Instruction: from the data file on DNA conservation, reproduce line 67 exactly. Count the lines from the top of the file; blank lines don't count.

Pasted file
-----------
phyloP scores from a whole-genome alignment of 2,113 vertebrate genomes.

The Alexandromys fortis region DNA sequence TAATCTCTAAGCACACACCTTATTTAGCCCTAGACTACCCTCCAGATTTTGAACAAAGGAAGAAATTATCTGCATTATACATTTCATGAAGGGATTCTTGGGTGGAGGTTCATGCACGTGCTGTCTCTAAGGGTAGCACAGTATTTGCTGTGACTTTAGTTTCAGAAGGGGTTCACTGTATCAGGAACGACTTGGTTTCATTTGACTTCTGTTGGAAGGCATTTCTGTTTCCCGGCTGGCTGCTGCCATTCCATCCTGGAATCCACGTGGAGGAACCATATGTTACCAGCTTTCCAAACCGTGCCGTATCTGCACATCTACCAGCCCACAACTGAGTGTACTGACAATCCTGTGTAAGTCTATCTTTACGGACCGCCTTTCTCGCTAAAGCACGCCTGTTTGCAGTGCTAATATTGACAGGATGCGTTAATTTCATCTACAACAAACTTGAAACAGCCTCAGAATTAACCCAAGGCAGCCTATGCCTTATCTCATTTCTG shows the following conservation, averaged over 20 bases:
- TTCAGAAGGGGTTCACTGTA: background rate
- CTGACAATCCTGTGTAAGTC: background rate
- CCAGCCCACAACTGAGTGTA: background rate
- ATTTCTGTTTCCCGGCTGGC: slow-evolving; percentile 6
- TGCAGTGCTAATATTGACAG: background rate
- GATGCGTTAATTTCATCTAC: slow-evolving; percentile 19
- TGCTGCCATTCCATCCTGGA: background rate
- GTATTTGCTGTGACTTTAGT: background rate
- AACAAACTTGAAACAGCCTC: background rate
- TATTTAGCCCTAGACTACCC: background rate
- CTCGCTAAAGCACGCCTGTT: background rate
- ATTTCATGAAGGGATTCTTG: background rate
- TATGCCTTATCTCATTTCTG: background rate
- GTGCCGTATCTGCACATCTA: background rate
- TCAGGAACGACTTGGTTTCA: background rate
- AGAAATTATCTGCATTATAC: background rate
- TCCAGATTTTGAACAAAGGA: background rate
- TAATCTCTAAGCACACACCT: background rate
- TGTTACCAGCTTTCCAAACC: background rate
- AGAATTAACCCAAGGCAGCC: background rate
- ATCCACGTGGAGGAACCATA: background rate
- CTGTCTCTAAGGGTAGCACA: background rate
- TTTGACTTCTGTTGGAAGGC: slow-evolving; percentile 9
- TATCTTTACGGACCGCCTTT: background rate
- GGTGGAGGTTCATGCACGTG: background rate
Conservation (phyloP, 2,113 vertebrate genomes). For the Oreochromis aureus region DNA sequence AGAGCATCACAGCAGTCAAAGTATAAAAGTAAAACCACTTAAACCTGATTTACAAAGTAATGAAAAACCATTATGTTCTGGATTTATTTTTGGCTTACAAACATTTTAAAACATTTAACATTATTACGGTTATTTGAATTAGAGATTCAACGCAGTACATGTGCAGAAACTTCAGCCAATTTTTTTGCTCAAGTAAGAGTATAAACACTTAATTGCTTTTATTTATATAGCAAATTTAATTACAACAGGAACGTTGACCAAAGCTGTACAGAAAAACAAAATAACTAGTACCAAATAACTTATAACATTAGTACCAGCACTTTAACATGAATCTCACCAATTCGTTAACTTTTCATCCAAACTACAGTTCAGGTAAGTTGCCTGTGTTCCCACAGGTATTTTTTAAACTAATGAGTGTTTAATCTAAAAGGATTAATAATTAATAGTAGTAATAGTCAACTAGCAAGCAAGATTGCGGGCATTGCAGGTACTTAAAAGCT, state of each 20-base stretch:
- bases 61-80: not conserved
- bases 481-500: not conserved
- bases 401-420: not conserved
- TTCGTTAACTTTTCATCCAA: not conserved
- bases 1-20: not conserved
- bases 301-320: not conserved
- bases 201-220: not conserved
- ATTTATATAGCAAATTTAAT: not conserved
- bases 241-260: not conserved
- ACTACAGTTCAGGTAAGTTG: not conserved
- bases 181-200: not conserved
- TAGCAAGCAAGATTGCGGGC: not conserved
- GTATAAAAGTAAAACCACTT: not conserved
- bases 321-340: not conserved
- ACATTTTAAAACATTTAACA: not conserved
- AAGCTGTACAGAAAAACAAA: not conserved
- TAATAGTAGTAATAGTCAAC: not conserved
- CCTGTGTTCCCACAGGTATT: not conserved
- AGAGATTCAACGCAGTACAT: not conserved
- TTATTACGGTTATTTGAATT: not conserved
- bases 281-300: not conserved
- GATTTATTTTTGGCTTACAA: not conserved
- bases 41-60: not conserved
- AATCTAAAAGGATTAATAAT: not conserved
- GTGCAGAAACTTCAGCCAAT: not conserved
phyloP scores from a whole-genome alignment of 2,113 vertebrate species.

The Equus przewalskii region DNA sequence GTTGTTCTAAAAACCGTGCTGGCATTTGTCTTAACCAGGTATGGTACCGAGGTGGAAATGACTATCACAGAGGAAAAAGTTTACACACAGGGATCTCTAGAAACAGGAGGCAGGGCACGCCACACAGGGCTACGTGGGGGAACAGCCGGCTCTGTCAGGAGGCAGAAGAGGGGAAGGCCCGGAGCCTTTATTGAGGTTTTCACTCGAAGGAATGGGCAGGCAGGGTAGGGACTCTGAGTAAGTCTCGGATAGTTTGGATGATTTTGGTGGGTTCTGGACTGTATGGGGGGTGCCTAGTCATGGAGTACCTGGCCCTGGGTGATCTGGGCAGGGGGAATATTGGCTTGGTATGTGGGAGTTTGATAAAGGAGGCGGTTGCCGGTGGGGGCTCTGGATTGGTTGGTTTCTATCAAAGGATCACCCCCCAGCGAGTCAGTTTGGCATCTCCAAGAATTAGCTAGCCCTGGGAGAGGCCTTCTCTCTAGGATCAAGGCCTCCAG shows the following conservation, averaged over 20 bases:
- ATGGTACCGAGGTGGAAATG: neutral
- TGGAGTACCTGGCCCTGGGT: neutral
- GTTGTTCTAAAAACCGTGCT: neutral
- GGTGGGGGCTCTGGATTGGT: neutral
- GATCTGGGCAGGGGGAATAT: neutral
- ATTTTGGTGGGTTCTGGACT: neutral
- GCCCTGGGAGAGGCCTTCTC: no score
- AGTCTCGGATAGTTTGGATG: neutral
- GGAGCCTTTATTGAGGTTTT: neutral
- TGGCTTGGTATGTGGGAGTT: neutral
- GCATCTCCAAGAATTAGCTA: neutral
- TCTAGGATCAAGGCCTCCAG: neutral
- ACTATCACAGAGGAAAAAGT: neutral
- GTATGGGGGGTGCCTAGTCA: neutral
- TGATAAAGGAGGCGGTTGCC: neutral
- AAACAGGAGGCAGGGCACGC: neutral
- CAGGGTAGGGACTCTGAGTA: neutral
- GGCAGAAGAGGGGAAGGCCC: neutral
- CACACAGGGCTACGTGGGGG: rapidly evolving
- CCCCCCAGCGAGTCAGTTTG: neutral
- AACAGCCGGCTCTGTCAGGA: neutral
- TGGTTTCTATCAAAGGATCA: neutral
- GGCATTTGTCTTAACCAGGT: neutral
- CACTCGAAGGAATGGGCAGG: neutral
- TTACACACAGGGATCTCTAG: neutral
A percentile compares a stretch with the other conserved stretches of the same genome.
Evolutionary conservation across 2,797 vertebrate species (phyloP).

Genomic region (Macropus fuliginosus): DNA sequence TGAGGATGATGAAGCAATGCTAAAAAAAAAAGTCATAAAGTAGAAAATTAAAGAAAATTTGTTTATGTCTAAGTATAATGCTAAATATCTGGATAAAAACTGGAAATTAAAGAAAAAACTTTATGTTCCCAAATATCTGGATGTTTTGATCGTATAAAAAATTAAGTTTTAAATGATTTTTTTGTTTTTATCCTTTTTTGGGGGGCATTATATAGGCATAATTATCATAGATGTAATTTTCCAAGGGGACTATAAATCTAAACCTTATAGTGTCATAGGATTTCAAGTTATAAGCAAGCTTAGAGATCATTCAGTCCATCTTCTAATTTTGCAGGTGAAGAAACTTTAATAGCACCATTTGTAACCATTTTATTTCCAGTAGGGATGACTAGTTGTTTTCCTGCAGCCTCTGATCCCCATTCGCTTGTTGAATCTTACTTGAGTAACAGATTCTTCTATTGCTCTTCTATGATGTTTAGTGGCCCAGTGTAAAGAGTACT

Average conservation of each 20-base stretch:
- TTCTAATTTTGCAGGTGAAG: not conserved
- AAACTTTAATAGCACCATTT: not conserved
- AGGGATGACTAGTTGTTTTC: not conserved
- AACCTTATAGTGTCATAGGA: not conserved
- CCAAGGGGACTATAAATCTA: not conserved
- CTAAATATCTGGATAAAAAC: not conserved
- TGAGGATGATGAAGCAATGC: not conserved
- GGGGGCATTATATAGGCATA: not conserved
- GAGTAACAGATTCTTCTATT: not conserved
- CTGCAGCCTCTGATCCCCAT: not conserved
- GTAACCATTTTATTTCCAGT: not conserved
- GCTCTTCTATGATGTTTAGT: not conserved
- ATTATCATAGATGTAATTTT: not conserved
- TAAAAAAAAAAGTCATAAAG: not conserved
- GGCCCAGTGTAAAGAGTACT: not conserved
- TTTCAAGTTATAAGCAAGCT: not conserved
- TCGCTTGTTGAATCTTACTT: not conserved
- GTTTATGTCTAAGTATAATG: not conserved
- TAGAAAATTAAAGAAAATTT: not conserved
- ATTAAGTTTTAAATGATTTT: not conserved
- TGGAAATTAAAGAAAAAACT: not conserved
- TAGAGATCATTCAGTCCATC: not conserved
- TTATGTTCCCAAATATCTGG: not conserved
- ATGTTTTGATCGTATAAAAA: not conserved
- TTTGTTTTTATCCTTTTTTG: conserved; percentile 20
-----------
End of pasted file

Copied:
- TCTAGGATCAAGGCCTCCAG: neutral